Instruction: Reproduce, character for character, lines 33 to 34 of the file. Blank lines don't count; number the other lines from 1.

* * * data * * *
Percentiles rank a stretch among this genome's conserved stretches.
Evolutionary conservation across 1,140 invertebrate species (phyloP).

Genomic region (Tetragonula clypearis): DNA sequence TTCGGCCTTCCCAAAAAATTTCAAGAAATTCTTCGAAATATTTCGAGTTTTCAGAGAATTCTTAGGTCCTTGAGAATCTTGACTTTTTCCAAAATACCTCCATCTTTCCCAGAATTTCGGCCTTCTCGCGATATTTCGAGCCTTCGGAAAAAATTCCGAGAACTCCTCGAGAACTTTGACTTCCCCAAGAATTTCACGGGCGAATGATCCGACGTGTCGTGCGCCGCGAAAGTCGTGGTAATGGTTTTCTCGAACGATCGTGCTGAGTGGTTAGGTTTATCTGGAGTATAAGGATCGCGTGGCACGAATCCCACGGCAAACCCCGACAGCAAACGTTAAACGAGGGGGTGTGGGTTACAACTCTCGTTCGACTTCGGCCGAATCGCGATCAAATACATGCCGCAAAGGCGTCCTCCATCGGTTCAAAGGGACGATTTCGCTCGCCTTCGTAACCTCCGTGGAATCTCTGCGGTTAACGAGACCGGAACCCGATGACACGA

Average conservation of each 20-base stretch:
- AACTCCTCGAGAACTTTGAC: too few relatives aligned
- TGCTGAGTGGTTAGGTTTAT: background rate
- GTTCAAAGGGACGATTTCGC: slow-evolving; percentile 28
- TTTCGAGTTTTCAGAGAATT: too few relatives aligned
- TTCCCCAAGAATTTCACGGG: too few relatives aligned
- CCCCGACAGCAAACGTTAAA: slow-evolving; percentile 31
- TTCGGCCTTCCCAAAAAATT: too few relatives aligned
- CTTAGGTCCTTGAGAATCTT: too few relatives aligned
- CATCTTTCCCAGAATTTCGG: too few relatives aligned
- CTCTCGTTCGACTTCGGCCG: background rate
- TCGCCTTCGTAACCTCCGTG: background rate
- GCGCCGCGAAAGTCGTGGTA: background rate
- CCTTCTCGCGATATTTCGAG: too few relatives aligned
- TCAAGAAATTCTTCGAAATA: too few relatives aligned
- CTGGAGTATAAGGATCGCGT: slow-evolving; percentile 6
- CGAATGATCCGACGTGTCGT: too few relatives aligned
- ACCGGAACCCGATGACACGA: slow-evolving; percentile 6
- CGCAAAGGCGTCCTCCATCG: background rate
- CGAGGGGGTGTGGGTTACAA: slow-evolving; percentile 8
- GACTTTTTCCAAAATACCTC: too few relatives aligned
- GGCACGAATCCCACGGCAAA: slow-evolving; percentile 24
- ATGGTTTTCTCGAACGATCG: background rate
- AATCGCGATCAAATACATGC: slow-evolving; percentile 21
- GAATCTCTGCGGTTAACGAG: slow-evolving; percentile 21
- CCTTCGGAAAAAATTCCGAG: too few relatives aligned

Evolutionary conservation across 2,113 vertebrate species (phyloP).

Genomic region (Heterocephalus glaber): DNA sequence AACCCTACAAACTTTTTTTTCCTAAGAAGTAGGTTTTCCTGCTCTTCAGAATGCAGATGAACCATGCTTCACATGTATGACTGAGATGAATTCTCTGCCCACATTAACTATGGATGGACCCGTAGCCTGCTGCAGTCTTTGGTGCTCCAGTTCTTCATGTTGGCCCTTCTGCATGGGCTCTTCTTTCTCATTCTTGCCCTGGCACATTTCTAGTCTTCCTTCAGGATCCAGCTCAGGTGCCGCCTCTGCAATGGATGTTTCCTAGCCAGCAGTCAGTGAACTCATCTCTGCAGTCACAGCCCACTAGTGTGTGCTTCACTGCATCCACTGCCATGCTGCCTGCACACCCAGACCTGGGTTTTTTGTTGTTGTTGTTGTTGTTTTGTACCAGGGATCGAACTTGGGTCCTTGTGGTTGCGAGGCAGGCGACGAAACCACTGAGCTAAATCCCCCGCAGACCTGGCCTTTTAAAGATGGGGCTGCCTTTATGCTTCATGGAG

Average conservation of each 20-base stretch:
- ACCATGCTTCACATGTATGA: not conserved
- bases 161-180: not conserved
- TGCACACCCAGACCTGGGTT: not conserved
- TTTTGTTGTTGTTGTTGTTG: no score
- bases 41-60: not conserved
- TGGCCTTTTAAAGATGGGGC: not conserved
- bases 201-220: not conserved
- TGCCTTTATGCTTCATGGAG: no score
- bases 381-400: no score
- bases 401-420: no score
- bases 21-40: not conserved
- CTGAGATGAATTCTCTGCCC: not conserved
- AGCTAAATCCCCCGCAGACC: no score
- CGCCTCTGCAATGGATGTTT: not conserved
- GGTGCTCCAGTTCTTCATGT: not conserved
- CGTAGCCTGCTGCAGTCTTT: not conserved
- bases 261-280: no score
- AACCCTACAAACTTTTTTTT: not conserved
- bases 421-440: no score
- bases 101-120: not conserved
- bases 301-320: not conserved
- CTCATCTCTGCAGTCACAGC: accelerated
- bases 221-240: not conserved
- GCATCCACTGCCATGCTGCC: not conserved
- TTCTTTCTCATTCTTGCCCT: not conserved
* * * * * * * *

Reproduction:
- ACCATGCTTCACATGTATGA: not conserved
- bases 161-180: not conserved